winter veggies on my sun/rain balcony??

Discussion in 'HortForum' started by the artist, Oct 13, 2003.

  1. the artist

    the artist Member

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    hi experts of pots and plants

    my question is a variation of the above:
    new from california, i need to know which plants to choose for my south side 3rd floor balcony to have a feature, flowers and pickings in the winter.

    1. choose one large feature plant/tree/shrub (preferably with largish purple flowers ... that actually stay green (or even in bloom) in the coming winter months and beyond...
    2. choose several veggy plants that actually will grow in the winter and grow in mid-size planters, of say < 1 foot high.

    thank you in advance for your help!

  2. HortLine

    HortLine Active Member 10 Years

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    Vancouver, BC
    Winter shrubs and veggies on sun/rain balcony

    Re:#1. If you can provide protection from wind, you may be able to grow one of the Hebes. Hebe albicans 'Purple Queen' is evergreen with dark green leaves, bronze purple when young and in winter. It has large violet purple flowers in late summer.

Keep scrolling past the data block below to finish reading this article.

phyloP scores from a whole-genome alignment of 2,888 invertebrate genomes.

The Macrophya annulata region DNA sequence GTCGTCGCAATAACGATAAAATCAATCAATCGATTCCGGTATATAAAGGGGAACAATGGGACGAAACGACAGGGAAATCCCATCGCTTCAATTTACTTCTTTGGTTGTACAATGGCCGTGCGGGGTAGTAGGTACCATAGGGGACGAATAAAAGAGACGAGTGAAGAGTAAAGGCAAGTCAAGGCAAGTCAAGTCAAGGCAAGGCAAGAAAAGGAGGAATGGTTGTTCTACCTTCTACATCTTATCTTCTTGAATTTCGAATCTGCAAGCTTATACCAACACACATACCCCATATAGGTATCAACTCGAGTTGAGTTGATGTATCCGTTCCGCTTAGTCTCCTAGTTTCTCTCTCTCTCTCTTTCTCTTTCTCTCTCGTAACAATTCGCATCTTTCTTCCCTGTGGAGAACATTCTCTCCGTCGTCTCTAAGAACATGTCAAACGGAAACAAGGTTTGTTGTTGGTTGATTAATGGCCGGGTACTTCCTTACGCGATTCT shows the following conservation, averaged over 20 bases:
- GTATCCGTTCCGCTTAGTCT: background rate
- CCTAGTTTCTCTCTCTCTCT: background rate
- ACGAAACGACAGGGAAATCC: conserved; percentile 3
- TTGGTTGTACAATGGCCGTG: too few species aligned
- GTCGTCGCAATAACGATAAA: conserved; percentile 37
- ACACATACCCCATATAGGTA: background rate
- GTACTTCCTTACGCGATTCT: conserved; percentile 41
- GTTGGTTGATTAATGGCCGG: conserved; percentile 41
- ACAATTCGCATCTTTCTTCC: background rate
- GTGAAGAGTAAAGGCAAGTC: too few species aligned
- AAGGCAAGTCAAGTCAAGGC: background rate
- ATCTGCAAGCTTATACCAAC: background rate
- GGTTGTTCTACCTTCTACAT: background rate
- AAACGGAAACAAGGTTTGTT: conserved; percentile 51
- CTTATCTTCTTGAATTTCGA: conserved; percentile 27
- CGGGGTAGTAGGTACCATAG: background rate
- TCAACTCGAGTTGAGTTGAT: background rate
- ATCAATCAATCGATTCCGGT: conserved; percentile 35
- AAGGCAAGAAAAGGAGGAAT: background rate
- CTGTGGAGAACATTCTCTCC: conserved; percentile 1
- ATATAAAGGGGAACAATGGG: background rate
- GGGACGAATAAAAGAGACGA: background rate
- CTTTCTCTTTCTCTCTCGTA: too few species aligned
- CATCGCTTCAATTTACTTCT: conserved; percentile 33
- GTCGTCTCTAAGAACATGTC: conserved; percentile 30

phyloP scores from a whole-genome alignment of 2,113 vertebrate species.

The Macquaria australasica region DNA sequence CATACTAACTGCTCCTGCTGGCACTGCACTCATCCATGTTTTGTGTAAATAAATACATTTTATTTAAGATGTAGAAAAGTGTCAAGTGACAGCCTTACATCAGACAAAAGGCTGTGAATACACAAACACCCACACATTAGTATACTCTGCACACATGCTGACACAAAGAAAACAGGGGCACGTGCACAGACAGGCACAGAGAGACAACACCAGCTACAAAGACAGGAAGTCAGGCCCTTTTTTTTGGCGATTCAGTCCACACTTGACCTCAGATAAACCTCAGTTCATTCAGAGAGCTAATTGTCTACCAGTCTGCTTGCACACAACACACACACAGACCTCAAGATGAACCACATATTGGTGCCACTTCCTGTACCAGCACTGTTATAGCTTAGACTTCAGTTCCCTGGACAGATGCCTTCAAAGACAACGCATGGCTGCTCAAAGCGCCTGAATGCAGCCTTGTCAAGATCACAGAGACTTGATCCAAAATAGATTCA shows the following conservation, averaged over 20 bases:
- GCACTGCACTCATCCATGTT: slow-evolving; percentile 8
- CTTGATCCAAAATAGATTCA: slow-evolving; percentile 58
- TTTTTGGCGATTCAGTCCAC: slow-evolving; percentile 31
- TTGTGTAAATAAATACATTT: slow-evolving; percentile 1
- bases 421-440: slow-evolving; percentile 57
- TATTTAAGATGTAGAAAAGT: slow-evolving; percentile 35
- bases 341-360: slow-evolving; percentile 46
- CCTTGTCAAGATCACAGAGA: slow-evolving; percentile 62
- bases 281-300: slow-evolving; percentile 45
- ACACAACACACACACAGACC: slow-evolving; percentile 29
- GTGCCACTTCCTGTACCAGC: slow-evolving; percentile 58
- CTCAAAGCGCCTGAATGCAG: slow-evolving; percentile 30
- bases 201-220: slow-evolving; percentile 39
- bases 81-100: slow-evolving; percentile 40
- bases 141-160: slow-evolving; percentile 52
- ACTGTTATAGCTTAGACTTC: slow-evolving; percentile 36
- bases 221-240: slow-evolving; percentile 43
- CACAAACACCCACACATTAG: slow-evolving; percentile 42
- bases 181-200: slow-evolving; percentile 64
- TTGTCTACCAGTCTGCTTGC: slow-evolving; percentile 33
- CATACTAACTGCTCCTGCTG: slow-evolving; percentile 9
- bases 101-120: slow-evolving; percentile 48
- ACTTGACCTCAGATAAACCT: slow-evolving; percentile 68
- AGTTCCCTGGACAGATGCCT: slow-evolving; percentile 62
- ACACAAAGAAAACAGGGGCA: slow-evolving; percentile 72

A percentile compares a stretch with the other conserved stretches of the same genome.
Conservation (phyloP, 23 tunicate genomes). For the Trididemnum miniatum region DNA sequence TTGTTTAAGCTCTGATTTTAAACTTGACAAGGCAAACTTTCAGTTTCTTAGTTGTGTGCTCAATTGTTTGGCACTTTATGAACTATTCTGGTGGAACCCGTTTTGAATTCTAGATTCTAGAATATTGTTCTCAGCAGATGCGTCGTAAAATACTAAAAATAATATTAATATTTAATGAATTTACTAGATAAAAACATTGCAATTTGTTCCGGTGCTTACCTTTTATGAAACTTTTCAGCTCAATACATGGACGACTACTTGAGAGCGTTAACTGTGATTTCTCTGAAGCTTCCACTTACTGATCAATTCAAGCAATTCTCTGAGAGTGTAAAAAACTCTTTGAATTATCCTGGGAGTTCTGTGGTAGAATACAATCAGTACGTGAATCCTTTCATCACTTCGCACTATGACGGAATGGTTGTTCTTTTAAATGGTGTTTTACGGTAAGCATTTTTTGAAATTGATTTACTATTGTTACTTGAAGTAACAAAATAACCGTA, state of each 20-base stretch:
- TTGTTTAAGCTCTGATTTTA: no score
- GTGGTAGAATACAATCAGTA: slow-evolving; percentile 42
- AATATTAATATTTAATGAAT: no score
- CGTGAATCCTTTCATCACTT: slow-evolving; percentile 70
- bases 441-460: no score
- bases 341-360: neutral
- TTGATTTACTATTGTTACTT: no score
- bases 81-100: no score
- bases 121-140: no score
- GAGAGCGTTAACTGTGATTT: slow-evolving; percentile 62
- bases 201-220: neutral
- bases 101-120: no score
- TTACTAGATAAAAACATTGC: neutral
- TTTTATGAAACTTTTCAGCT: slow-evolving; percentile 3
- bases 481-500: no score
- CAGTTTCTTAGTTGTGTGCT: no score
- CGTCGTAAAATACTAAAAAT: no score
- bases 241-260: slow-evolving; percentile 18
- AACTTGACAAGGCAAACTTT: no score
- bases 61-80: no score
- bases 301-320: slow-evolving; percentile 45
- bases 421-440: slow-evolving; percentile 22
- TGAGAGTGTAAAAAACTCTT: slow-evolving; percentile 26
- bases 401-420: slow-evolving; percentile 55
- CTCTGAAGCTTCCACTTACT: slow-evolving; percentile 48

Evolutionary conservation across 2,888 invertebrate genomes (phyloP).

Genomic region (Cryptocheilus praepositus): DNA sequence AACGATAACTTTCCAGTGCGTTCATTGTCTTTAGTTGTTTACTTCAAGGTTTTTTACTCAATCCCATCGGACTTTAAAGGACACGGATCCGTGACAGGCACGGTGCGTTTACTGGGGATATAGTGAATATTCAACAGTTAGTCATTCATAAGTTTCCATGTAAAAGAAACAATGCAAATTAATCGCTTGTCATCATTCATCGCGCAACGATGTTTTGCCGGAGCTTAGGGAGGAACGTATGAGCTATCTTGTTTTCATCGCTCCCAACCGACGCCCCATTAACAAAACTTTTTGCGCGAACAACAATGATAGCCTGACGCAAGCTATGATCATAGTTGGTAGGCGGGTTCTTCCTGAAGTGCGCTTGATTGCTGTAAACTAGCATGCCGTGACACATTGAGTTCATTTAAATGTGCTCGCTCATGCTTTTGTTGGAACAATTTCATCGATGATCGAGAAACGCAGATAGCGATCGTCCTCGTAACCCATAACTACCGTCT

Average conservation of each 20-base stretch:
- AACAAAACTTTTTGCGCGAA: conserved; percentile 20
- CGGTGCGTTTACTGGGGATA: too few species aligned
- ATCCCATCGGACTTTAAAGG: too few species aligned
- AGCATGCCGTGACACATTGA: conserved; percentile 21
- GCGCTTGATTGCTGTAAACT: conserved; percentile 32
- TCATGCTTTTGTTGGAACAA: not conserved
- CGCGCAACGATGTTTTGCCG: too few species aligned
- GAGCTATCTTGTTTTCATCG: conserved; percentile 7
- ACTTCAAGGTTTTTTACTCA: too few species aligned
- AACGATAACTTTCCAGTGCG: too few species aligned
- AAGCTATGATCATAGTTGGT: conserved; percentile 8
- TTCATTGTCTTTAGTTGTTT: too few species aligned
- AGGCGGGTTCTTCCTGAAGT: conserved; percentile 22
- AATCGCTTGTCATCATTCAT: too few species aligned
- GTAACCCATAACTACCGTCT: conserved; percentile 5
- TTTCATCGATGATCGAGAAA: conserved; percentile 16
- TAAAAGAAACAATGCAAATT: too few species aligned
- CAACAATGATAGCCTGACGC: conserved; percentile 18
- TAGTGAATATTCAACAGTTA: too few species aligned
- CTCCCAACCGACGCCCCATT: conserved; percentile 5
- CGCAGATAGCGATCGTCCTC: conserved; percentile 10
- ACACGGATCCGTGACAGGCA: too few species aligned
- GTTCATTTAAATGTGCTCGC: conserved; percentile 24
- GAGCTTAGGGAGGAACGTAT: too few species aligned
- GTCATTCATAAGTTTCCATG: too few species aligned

But you might have better luck with one of the winter flowering Daphnes. daphne mezereum ("February Daphne") is deciduous with purplish pink flowers produced before the leaves in late winter, followed by red fruit; Daphne odora ("Winter Daphne") is evergreen with fragrant purple pink and white flowers in midwinter to early spring, followed by red fruit. This plant would provide a glossy green backdrop to colourful annuals in summer. A tougher variety, 'Aureomarginata', has paler flowers and a variegated leaf.
    Camellia sasanqua will tolerate more sun than many camellias and has fragrant white or pink blossoms in winter, and dark glossy leaves the rest of the year.
    Any plant going out on the balcony now should be a well established specimen.
    #2: For all veggie questions the West Coast Seeds catalogue is an invaluable resource, and can be obtained free of charge on their web site ( To overwinter vegetables you need to start your plants in the summer -- by mid August at the latest, unless you can find plants in a nursery now. In your smaller containers you could try a musclun mix -- West Coast Seeds has a mild mix and a provencal mix. There are several Italian chicories that are winter hardy --Radicchio, Italian Dandelion, and Red Dandelion. These can be grown as a "cut and come again" crop. In a larger container you might want to try Broccoli 'Munchkin' or Carrot 'Thumbelina' -- both compact plants suitable for containers. In a large container Swiss Chard 'Bright Lights' would be ornamental as well as delicious.
    To have success with any of these plants, you will need to provide protection from cold winds and excessive rain.
    Best of luck!!

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